In Book 1, Satan's speech to the other expelled angels in Hell can be seen as both a satire of militaristic rhetoric and an example of effective logos:
The mind is its own place, and in itself
Can make a Heav’n of Hell, a Hell of Heav’n.
What matter where, if I be still the same,
And what I should be, all but less than he
Whom thunder hath made greater? Here at least
We shall be free; th’ Almighty hath not built
Here for his envy, will not drive us hence:
Here we may reign secure, and in my choice
To reign is worth ambition though in Hell:
Better to reign in Hell, than serve in Heav’n.
The facetiousness of Satan's argument is immediately clear to the reader: the angels are literally surrounded by flames, and have essentially been locked into Hell. Thus, making a "Heav'n of Hell" seems virtually impossible. The angels are also not "free," as Satan declares, given that their fate has been sealed, and their punishment decided by God: Hell has become a prison for them.
By making Satan's statements so obviously duplicitous, Milton is satirizing the empty—yet elevated and ostentatious—rhetoric that military leaders, politicians, and monarchs employ to incite their followers. Language, Milton argues, is a powerful tool that can be exploited to manipulate others.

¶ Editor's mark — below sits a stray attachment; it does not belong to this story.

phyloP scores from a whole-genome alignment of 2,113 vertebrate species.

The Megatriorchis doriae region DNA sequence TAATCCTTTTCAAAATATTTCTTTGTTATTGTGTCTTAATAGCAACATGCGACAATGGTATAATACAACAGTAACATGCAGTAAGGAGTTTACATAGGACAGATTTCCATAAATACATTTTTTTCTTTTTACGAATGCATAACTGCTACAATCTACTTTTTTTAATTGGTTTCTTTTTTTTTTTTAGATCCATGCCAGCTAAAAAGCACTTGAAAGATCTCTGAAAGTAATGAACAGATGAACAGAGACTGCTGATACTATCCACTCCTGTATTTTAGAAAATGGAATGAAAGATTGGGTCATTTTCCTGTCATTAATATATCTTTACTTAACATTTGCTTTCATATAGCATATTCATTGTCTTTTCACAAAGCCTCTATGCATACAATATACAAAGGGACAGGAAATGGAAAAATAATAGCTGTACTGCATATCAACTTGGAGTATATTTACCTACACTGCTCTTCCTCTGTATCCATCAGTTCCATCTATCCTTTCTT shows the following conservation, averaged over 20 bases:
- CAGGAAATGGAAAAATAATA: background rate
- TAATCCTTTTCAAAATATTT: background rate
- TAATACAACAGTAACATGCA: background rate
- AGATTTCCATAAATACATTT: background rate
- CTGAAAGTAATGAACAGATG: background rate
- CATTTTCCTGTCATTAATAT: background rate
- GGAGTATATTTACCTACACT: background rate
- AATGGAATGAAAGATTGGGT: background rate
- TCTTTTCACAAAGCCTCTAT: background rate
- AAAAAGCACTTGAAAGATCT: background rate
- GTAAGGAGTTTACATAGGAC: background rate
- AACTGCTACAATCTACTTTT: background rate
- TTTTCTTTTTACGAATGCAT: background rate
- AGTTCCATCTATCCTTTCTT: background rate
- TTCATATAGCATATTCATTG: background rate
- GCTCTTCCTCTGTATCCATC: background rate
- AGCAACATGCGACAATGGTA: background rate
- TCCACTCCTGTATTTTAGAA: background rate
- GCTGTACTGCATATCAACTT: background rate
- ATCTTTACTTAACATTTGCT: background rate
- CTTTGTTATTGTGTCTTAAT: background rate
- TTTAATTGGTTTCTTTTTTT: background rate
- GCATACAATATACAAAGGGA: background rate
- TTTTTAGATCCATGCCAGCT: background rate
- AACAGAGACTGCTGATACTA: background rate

But Satan's cunning rhetoric is also an example of logos, since it is slyly persuasive: his argument is thoroughly reasoned, with clear premises and support. The angels can "reign secure" in Hell because God is unlikely to drive them out of Hell, having already confined them there; God's absence will allow them to organize themselves without interference. Moreover, Satan reminds the angels that the "mind is its own place"—that they still have sovereignty over their own minds, though they may be doomed to Hell (which is why they can understand Satan's argument as well). With this reframing, the angels' fall becomes part of Satan's own "choice," rather than a misfortune that has befallen him and his followers.